Mechanisms for the Influence from Ice Nucleus Aerosols on Clouds and their Indirect Effects: Cloud Modelling

Deepak Waman

Research output: ThesisDoctoral Thesis (compilation)

82 Downloads (Pure)


The role of multiple groups of primary biological aerosol particles (PBAPs) as ice nucleating particles (INPs), and of ice formation processes such as time-dependent freezing of various INPs, and various secondary ice production
(SIP) mechanisms in overall ice concentration has been evaluated in a range of cloud systems by simulating them numerically with the state-of-the-art ‘Aerosol-Cloud’ (AC) model in a 3D mesoscale domain. Also, the mechanisms
of aerosol indirect effects (AIEs) arising from anthropogenic INPs, and the responses to these AIEs from time-dependent INP freezing and SIP processes are investigated in the simulated clouds. The cloud systems simulated with AC are: events of summertime deep convection observed over Oklahoma, USA during the Midlatitude Continental Convective Cloud Experiment (MC3E) in 2011 on 1) 11 May, and 2) 20 May, and wintertime 3) orographic clouds observed during the Atmospheric Radiation Measurement Cloud Aerosol Precipitation Experiment (ACAPEX) on 07 February 2015 over North California, and 4) supercooled layer clouds observed over Larkhill, UK, during the Aerosol Properties, Processes And Influences on the Earth’s climate (APPRAISE) campaign on 18 February 2009.
AC uses the dynamical core of the Weather Research and Forecasting (WRF) model, modified Geophysical Fluid Dynamic Laboratory (GFDL) radiation scheme, and hybrid bin-bulk microphysics scheme. AC is validated adequately with the coincident aircraft, ground-based, and satellite observations for all four cases. AC forms secondary ice through the Hallett-Mossop (HM) process of rime-splintering, and fragmentation during ice-ice collisions, raindrop freezing, and sublimation of dendritic snow and graupel. A measure of SIP is defined using the
term ‘ice enhancement’ (IE) ratio which is the ratio between the number concentration of total ice particles and active INPs at cloud tops. For both cases in MC3E, overall, PBAPs have little effect (+1-6%) on the cloud-liquid (droplet mean sizes, number concentrations, and their water contents) properties, overall ice concentration, and on precipitation. AC predicts the activity of various INPs with an empirical parameterization (EP). The EP is modified to represent the time-dependent approach of INP freezing in light of our published laboratory observations. It is predicted that the time dependence of INP freezing is not the main cause for continuous ice nucleation and precipitation in all simulated cases. Rather, the main mechanism of precipitation formation is the combination of various SIP mechanisms (in convection) and recirculation-reactivation of dust particles (in APPRAISE layer cloud episode). Also, for all cases, the inclusion of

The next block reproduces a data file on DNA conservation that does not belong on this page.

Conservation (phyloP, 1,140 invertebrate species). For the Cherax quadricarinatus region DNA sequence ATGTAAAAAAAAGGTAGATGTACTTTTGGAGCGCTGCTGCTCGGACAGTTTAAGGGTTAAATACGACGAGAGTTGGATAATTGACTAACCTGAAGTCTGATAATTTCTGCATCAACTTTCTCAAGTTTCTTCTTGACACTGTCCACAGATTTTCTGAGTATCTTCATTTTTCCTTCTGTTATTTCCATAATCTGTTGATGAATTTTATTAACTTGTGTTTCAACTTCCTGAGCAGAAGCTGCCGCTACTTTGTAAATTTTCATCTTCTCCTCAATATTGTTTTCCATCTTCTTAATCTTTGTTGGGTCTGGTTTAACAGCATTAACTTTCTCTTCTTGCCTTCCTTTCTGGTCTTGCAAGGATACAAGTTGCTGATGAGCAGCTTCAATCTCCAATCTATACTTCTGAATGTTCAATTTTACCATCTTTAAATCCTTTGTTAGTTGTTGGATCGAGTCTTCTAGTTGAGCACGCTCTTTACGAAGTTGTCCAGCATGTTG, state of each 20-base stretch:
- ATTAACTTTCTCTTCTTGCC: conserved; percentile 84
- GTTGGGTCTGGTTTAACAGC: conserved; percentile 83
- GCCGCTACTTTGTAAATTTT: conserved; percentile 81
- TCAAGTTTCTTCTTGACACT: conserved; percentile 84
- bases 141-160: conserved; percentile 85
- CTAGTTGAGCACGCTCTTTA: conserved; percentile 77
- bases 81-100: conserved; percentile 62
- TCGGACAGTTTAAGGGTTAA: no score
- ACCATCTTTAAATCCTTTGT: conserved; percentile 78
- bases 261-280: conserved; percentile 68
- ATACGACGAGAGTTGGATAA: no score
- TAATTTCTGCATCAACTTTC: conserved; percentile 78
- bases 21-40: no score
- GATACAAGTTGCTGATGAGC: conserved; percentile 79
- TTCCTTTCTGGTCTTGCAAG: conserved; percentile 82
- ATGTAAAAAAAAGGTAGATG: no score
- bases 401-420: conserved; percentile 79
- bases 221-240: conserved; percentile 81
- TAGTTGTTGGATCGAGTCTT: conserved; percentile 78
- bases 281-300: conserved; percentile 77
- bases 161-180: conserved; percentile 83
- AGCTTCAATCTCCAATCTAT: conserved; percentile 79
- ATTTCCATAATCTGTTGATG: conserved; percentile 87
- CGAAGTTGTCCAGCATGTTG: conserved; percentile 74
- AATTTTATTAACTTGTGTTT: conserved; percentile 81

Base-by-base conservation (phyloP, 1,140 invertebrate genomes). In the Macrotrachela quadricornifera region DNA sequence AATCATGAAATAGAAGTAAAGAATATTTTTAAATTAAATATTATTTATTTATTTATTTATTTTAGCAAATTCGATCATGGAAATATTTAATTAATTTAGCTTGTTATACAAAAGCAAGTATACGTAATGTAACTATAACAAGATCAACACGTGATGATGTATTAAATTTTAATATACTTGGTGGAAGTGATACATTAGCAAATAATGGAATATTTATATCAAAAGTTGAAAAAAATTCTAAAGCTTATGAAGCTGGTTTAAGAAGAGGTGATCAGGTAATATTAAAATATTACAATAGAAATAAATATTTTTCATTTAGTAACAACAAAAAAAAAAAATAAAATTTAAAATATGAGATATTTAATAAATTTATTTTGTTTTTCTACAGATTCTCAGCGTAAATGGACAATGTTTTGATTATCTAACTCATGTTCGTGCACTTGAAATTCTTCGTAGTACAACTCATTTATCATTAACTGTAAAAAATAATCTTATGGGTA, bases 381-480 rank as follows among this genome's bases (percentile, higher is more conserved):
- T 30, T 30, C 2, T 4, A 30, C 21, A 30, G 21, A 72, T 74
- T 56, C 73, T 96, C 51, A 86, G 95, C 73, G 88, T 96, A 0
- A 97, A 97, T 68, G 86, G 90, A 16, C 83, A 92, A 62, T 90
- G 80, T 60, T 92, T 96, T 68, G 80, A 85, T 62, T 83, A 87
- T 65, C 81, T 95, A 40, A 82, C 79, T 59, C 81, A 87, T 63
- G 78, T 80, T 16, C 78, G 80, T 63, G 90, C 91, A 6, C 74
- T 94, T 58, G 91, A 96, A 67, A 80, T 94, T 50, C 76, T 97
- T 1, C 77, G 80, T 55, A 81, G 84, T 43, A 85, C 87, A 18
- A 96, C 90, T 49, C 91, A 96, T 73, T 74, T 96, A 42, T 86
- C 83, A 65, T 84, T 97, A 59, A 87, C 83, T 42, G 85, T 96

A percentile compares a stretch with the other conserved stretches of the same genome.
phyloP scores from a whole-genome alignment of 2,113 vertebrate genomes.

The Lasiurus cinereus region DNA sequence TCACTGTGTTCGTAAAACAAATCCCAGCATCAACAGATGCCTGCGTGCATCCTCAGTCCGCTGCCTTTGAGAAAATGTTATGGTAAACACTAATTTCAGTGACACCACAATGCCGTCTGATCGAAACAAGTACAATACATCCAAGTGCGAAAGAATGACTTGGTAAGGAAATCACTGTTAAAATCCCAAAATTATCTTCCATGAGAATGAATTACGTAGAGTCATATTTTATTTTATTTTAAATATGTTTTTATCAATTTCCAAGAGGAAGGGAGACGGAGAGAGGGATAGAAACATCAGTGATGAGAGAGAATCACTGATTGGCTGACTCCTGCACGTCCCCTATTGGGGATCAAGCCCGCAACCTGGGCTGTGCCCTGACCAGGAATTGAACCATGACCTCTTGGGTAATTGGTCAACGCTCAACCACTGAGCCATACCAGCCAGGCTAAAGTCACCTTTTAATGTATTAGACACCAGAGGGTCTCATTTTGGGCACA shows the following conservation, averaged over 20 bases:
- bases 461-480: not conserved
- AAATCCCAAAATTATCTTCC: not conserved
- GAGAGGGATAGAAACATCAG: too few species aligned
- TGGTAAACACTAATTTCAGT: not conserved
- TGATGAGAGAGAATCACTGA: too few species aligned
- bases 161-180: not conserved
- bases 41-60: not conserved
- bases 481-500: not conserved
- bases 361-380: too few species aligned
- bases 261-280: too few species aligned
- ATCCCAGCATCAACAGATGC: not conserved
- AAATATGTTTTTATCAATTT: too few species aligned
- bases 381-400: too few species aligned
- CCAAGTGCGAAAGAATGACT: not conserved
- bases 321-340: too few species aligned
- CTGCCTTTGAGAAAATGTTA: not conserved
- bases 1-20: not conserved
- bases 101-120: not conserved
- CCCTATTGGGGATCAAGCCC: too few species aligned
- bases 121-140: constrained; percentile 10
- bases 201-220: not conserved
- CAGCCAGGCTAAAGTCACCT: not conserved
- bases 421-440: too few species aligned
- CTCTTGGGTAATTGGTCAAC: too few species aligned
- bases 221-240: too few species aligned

time dependence of INP freezing causes little increase (about 10-20%) in the total ice concentration and ice from all SIP.
Regarding SIP, in young developing convective clouds of MC3E (11 May), with tops > −15oC, the initial explosive growth is from the fast HM process, creating IE ratios as high as 103. By contrast, in mature convective clouds (tops < −20oC), fragmentation in ice-ice collisions prevails, creating IE ratios of up to about 102-103. Regarding AIEs from INPs, increasing anthropogenic pollution is predicted to exert a net cooling in APPRAISE, and a strong net warming
in MC3E (11 May). Furthermore, these net AIEs are mainly from glaciated clouds. Overall, the contribution to the AIEs from ice formation processes, such as time-dependent INP freezing and SIP, shows a high sensitivity with respect to anthropogenic INPs (about 20-60% increase in net AIEs). Also, two new indirect effects associated with ice initiation mechanisms are proposed here. These are, 1) the ‘SIP’ indirect effect, and 2) the ‘time-dependent INP’ indirect effect. It is predicted that in APPRAISE and MC3E, both SIP and time-dependent INP indirect effects form less than 30%, and more than 50% of the net AIE, respectively.
Original languageEnglish
Awarding Institution
  • Faculty of Science
  • Phillips, Vaughan, Supervisor
Thesis sponsors
Award date2023 Oct 6
Place of PublicationLund
ISBN (Print)978-91-89187-25-2
ISBN (electronic) 978-91-89187-26-9
Publication statusPublished - 2023 Sept 2

Bibliographical note

Defence details
Date: 2023-10-06
Time: 13:00
Place: Världen, Geocentrum I, Lund University.
External reviewer(s)
Name: Flossman, Andrea
Title: Professor
Affiliation: LaMP, University of Clermont Auvergne, France.

Subject classification (UKÄ)

  • Meteorology and Atmospheric Sciences

Free keywords

  • clouds
  • Radiation
  • Ice Nuclei
  • Primary Biological Aerosol Particles
  • Ice particles
  • Secondary ice
  • primary ice
  • Aerosol particles
  • thunderstorm

Cite this